Can Sex Offenders Use Facebook and other Social Media?

The United States Supreme Court has handed down a decision regarding the constitutionality of a North Carolina sex offender registry law. The Court ruled that the law violates the First Amendment of the Constitution because it “impermissibly restricts lawful speech” and is not sufficiently tailored to meet its end.

The law in question is N.C. Gen. Stat § 14-202.5 under North Carolina’s sex offender registration program which states that a sex offender may not access commercial social networking Web sites that minors also frequent. The law was enacted without issue until its enforcement in April of 2010. In that situation, a law enforcement officer was searching for registered sex offenders on social networking sites and discovered a Facebook profile belonging to Lester Packingham, a registered sex offender. Packingham was subsequently indicted for violating Section 14-202.5.

Packingham was convicted under the statute but the case continued its way through the North Carolina Court of Appeals and the North Carolina Supreme Court. In October of 2016, the U.S. Supreme Court granted Packingham’s petition for certiorari with the Supreme Court agreeing to answer whether the law was permissible under the First Amendment both as applied to Packingham’s situation and in general. The case was presented in February of 2017 and the decision was made later in June. The Supreme Court with Justice Kennedy as its spokesperson noted that a key part of the First Amendment is its guarantee that all persons have access to places where they can speak and listen. Kennedy said that the internet, social media in particular are examples of such places. While the Supreme Court recognized that the goal of protecting children from sexual abuse is obviously a very important one, it noted that the North Carolina law was not specific enough to achieve this goal without also violating First Amendment rights.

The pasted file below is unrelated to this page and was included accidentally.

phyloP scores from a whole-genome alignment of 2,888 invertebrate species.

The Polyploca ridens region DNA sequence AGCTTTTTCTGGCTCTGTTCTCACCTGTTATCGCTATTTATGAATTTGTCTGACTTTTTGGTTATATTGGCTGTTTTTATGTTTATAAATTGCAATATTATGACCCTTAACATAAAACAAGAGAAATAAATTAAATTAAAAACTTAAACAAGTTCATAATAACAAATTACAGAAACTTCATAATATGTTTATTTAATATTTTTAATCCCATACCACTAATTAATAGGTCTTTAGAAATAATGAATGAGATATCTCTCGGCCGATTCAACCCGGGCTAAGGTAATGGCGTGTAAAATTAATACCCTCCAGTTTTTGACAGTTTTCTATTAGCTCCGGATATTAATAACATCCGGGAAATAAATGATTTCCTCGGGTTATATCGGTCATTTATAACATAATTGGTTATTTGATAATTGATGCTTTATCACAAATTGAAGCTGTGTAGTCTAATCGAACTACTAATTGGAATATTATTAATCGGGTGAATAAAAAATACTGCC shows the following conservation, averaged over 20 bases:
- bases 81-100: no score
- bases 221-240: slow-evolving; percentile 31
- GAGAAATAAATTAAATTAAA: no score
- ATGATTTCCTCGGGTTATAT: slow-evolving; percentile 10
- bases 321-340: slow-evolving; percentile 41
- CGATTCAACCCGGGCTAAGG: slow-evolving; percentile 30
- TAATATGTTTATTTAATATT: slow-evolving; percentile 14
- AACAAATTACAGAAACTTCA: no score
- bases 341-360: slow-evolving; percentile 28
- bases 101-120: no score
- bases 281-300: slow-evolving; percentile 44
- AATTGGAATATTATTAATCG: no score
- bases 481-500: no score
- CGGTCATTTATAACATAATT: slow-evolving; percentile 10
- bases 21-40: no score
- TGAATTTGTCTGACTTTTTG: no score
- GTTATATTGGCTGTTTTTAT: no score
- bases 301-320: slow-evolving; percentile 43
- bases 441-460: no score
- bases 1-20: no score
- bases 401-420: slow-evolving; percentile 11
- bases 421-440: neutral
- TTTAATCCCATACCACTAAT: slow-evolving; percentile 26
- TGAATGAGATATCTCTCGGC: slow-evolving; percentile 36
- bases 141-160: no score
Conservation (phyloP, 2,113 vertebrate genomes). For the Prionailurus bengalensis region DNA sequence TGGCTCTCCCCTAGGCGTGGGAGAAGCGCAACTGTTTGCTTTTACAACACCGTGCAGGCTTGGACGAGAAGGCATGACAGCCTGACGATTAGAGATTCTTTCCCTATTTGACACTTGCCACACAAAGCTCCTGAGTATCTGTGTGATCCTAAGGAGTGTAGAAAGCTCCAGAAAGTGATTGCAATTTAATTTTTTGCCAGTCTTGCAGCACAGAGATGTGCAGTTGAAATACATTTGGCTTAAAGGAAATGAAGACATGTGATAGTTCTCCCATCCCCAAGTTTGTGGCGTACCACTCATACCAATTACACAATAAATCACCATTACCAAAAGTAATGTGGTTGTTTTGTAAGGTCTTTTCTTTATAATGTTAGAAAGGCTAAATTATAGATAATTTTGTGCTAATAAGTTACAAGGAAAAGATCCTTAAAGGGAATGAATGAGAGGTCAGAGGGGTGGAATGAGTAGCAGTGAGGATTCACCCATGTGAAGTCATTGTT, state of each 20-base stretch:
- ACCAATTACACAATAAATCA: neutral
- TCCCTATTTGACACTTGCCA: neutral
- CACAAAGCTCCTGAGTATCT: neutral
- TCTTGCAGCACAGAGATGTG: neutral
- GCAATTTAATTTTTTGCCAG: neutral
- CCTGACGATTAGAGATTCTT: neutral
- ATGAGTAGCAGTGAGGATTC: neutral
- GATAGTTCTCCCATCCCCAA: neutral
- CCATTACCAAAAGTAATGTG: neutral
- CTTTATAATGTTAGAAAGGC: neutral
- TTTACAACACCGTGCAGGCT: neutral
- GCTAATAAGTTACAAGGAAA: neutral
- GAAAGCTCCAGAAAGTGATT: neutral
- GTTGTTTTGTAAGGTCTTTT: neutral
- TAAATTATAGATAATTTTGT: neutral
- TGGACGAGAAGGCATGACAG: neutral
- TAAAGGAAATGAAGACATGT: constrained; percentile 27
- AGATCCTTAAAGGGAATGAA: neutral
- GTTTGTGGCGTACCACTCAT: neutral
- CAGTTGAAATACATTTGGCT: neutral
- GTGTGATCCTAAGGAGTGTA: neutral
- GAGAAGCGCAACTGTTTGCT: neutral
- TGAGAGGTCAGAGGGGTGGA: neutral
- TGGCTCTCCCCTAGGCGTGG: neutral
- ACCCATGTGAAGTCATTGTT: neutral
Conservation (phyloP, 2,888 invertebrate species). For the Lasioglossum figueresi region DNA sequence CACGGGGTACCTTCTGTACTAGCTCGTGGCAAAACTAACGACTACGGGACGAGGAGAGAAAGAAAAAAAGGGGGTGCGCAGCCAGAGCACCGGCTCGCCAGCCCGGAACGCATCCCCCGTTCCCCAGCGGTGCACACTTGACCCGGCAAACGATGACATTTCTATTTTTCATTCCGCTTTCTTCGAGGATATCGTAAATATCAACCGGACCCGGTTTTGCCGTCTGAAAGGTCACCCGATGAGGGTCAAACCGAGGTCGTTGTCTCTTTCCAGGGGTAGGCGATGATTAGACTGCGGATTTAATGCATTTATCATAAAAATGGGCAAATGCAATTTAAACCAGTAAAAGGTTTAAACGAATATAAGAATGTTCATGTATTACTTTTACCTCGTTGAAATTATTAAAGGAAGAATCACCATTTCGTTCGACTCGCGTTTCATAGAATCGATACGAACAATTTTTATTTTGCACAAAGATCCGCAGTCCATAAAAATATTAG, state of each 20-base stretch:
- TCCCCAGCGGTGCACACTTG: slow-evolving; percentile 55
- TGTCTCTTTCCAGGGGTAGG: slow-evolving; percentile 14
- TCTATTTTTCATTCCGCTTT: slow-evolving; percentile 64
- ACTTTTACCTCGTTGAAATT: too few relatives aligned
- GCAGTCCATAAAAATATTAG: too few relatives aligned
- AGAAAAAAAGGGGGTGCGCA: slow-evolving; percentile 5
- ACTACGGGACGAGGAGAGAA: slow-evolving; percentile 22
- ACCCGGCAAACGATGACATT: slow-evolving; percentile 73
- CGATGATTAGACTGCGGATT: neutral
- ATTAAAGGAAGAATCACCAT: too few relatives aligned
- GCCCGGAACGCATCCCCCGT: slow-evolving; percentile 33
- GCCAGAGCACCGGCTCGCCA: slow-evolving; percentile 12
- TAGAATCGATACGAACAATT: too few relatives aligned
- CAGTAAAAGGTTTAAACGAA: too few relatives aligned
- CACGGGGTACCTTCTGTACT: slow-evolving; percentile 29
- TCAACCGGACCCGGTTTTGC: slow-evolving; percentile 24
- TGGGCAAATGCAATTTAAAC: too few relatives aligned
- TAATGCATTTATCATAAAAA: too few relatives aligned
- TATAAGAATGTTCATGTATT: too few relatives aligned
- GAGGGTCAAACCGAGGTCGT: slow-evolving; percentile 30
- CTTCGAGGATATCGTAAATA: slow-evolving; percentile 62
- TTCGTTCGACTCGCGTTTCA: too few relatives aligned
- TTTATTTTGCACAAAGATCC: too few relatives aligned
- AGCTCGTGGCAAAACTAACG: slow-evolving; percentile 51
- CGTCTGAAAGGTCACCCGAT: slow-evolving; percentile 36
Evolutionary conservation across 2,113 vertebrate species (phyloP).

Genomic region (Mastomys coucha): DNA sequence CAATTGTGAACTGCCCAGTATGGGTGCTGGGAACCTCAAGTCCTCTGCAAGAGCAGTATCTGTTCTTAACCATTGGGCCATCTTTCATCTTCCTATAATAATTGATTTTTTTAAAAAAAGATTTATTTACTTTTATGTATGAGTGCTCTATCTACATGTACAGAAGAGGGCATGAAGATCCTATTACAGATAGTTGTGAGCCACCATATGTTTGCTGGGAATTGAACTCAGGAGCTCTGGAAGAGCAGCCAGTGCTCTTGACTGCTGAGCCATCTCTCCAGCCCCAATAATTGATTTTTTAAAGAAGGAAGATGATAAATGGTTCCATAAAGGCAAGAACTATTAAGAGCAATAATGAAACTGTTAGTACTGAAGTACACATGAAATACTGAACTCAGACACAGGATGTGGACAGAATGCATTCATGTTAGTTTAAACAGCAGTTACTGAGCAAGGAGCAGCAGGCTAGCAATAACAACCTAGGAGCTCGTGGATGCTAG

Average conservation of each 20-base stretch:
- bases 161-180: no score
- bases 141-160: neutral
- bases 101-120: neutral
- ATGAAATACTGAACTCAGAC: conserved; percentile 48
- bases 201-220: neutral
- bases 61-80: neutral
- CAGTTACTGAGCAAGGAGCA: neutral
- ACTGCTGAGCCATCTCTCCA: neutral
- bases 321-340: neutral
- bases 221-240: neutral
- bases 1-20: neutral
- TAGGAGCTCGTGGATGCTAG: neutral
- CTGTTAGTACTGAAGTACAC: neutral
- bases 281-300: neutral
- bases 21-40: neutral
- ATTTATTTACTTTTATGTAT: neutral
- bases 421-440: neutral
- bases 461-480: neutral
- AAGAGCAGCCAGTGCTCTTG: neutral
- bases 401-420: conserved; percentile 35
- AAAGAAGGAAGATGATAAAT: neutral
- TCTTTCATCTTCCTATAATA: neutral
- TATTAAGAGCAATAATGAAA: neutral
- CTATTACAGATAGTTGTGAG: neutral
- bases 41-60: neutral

The Court said that it was fair to assume the law prohibited sex offenders from accessing sites like Facebook, LinkedIn, and Twitter. It also assumed that the First Amendment allows a state to create specific, narrowly-tailored laws that prohibit a sex offender from engaging in behavior that typically precedes a sexual crime like messaging with a child online. However, the law created by North Carolina was too broad in that it barred offenders access to main sources of information via social media. The Supreme Court stated that even convicted sex offenders should be allowed to access the internet and its world of ideas, especially if they are trying to better themselves and engage in a more rewarding life. Justice Alito, however, wanted it to be clear that states are allowed to pass laws that restrict ‘dangerous sexual predators’ from internet sites that are designed for children.

As the internet continues to expand and evolve, so must the laws that regulate it. The reversal of this North Carolina law is just one example of states struggling to create legislation to effectively protect internet users.

Contact Arnold & Smith, PLLC today

If you have been charged with violating something related to the sex offender registry, contact our experienced attorneys today and let us help you work through this matter. We will take an aggressive approach on your behalf and be the advocate you need during this difficult time. With locations in Charlotte, Lake Norman and Monroe it has never been easier to get access to an experienced legal advocate. Call us today at 704.370.2828 for your free criminal defense consultation.